Every year, about three million people in the U.S. will get some form of periodontal disease (gum disease). In dentistry, it’s one of the most common problems dentists worldwide see. Fortunately, it’s also one of the most preventable. Periodontal disease is brought on by consistent poor dental hygiene. Not brushing, flossing, and visiting the dentist regularly can result in red, inflamed gums and gum recession — both common symptoms of periodontal disease.
If you suspect you might be suffering from periodontal disease, schedule a free consultation at Stanley Dentistry.
The mouth is filled with bacteria. Periodontal disease, a type of gum disease, begins when certain bacteria in plaque produce toxins and enzymes that irritate and inflame the gum. This inflammation may be painless but can damage the attachment of the gums and bone to the tooth. According to research from the Centers for Disease Control (CDC) in Atlanta GA, nearly half of American adults over 30 suffer from some form of periodontitis.
Unlike tooth decay that causes discomfort when advanced, it is possible to have periodontal disease without obvious symptoms. This makes regular dental cleanings and wellness exams especially important. Over a short period of time, plaque buildup hardens into tartar. The tartar provides an ideal home for even more bacteria and plaque. Missing your regular dental cleanings can cause the spread of bacteria and inflammation of the gums as well as bone loss.
Although some patients may not notice symptoms, some signs of periodontal disease include:
Many factors can put you at greater risk of developing periodontal disease, including:
Gum tissue and tooth loss are not the only potential issues caused by periodontal diseases. Some research suggests there may be a connection between periodontal disease and other health issues such as diabetes, cardiovascular (heart) disease, stroke and increased pregnancy concerns.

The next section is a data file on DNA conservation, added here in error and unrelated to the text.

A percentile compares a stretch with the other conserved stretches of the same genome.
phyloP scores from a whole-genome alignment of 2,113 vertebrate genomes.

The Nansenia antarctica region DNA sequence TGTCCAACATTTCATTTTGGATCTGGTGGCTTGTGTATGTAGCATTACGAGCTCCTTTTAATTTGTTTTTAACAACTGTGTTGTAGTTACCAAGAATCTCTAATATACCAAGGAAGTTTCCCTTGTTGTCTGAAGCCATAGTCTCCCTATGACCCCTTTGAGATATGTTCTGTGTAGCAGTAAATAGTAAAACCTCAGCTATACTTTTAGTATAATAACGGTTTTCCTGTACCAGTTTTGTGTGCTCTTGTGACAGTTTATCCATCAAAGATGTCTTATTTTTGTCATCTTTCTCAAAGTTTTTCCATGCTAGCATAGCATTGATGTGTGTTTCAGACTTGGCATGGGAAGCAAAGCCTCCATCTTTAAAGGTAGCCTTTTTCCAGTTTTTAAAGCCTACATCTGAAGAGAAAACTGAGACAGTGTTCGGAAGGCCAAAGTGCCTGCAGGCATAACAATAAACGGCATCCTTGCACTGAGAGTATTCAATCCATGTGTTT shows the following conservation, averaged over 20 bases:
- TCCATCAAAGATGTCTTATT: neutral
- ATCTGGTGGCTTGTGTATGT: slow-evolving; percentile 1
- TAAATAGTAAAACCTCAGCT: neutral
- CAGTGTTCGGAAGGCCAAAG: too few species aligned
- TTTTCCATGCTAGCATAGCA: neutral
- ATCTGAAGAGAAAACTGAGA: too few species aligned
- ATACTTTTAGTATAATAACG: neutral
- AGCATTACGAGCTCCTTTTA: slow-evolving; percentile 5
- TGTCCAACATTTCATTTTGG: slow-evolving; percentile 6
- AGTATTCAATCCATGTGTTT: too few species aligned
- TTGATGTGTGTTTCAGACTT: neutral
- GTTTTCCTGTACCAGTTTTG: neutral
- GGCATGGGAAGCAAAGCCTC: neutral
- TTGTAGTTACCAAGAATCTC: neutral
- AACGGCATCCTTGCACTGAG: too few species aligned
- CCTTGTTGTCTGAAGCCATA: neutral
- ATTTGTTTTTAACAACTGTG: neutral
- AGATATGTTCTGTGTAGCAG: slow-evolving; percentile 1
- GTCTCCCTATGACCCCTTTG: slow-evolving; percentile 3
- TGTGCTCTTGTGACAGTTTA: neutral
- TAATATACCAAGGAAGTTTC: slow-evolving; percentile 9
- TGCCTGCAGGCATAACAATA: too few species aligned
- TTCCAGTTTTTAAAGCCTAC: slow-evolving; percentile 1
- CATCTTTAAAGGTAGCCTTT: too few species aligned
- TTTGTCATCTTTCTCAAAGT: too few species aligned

Preventative treatment is always our first recommendation. If you are concerned that you might have periodontal issues or have already been diagnosed, please contact our office to schedule a cleaning appointment. Since there are various stages of periodontal disease, regular dental checkups and professional cleanings are increasingly important in the early diagnosis of the disease. Your dentist and dental hygienist will check for symptoms and be able to help you plan treatment to manage periodontal disease properly.
Once a definitive diagnosis has been made, there are several courses of action depending on the severity of the disease. Stanley Dentistry follows treatment guidelines established by the American Dental Association (ADA). The ADA recommends scaling and root planing (SRP), which involves removing tartar and plaque from the teeth and root surfaces. Additional treatments include regularly scheduled periodontal maintenance and special mouthwash. Depending on the disease progression, site-specific subgingival antibiotics may also be recommended. As treatment is administered, the dentist and hygienist can evaluate its efficacy and decide on next steps for optimal oral health.